The belly area in general is a tough place to tone and tighten. And, on top of that, the lower abs tend to be ignored more than the upper abs in core workouts. With stubborn fat that tries hard not to let go, and a number of different muscles and organs to think about, the lower abdominal region can be the bane of many people’s fitness regime. But don’t worry, we’ve put together a list of exercises for lower abs that will help you strengthen and flatten that muffin top…
A Quick Lesson In Ab Anatomy
Before we get into exercises for lower abs, we need to understand the area we’re targeting. The abdomen, commonly referred to as the ‘belly’, is located in your upper body, also known as the ‘core’. It contains all your digestive organs, including your stomach, small and large intestines, pancreas, liver and gallbladder. It also contains your kidneys and spleen, as well as a number of important blood vessels. The abdomen is covered by fascia, a thin but tough layer of tissue. In front of that, you will find your abdominal muscles, including:
- Transversus Abdominis – This is the deepest muscle layer, which stabilizes your core and maintains internal abdominal pressure.
- Rectus Abdominis – This is located between the ribs and pubic bone at the front of the pelvis. When engaged, it can create those bumps and bulges known as the ‘six pack’. Its main function is to move the body between those areas.
- External Oblique Muscles – These are positioned on either side of the rectus abdominis. They support the trunk in twisting motions.
- Internal Oblique Muscles – These are located just inside the hipbones and work with the opposite external oblique in twisting motions. For example, to twist to the right, your right internal oblique and left external oblique are engaged.
So, in certain lower ab exercises, you are targeting the internal and external oblique muscles, as well as the lower parts of your transversus abdominis and rectus abdominis. But, targeted exercises are not enough to flatten and tone the belly – an area notorious for its stubborn fat storage…
Why Does The Belly Store So Much Fat?
The belly is one of those problem areas that can be extremely difficult to tone and trim. And the lower abdominal muscles are often missed or ignored in regular ‘core’ exercises. Sit-ups, for example, target the upper abdominal muscles much more than the lower muscles. The issue with this whole belly area, however, is that target exercises are not enough to tighten, tone and remove belly fat. The belly area is one of the most difficult areas to remove flab from, often holding on even when other areas of the body have shrunk. So, why is the belly so prone to stubborn fat storage?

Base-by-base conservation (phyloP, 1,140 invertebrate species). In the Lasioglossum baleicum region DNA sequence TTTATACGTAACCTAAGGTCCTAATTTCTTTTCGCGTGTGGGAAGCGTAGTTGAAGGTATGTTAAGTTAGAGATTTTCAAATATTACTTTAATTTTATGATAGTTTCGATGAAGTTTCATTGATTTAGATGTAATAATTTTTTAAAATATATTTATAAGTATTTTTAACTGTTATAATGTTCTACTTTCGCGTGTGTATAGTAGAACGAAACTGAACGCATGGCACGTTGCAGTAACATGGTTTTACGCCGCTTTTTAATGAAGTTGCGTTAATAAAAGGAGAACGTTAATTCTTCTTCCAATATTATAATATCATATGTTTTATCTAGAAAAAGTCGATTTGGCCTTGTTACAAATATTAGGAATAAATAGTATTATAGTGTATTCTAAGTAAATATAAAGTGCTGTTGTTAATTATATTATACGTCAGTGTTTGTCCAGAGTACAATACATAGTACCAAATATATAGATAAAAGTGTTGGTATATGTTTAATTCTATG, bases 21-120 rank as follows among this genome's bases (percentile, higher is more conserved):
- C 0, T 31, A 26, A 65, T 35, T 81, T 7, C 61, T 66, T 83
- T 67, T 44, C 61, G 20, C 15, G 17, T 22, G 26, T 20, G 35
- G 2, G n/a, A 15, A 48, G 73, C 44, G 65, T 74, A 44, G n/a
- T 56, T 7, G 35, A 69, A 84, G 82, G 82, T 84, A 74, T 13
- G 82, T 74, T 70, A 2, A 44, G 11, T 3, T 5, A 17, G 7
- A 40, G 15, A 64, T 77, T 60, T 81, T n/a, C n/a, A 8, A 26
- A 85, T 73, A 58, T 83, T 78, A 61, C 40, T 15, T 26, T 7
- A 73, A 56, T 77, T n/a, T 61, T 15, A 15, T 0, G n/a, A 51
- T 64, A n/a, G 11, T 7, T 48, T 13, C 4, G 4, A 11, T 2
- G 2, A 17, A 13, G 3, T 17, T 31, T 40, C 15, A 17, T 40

To begin with, let’s look at fat itself. There are two layers of fat in the body – some is right under your skin, called ‘subcutaneous’ fat. Then, there is a deeper layer of fat called ‘visceral’, which layers your heart, lungs, liver and other organs. Visceral fat is what can become the bigger problem in relation to health. While you do need it to cushion your organs, too much can cause high blood pressure, and lead to type 2 diabetes, heart disease and some cancers. When too much fat builds up in the body, it starts to get stored in unusual places, and the belly is one of those go-to areas. Too much visceral fat is more harmful that excess subcutaneous fat. However, the good news is, it is also easier to lose than subcutaneous fat. Although, it does become even more complicated when you look at it on a cellular level…
Understanding Fat At A Cellular Level
Certain fat cells that are very resistant to burning tend to accumulate in certain areas. They include the belly, along with the hips and thighs. Because these cells are programmed to hold on and accumulate, people tend to really struggle with tightening and toning those areas. Burning fat is a two-part process that includes lipolysis and oxidation. Lipolysis involves the release of fatty acid molecules into the blood, followed by oxidation, which involves those fatty acids being utilized or ‘burned’ by other cells. Certain chemical responses in the body stimulate this process, mainly the production of adrenaline and noradrenaline, or catecholamines. When these hormones enter your blood, they travel to fat cells, attach themseleves, and trigger the release of fatty acids stored in them. Other cells in the body are then able to use the fatty acids as energy.
BUT, fat cells aren’t all made alike, and, while some respond well to catecholamines, others don’t. Unfortunately, those stubborn fat cells in the belly are the type that doesn’t respond well. That’s because belly fat contains many more alpha-receptions, which hinder lipolysis, than beta-receptors, which trigger it. You’ve probably noticed when losing weight that it always disappears from your chest, face and arms first. That’s because they all contain more beta-receptors.
Exercises To Target Your Lower Abs
The lower abs can often be forgotten or ignored in ‘core’ focused workouts. For example, regular sit-ups or crunches really target the upper abdominal muscles, and leave out the lower ones. Here are some great exercises for lower abs that can be added to the end or beginning of a cardio or resistance workout. Or, you can simply add them to the end of your usual exercise of walking, swimming, running, cycling or sport.
Plank targets every single abdominal muscle, including upper and lower. Lift yourself off the ground with your feet and hands – wrists under shoulders, body straight, and hands firmly pressed on the ground protecting the wrists. Your core should be strong and your back straight (don’t collapse in the back). Depending on your strength, hold the pose for 30 seconds to begin with – if that’s easy, hold it for a couple of minutes, otherwise work up to that.
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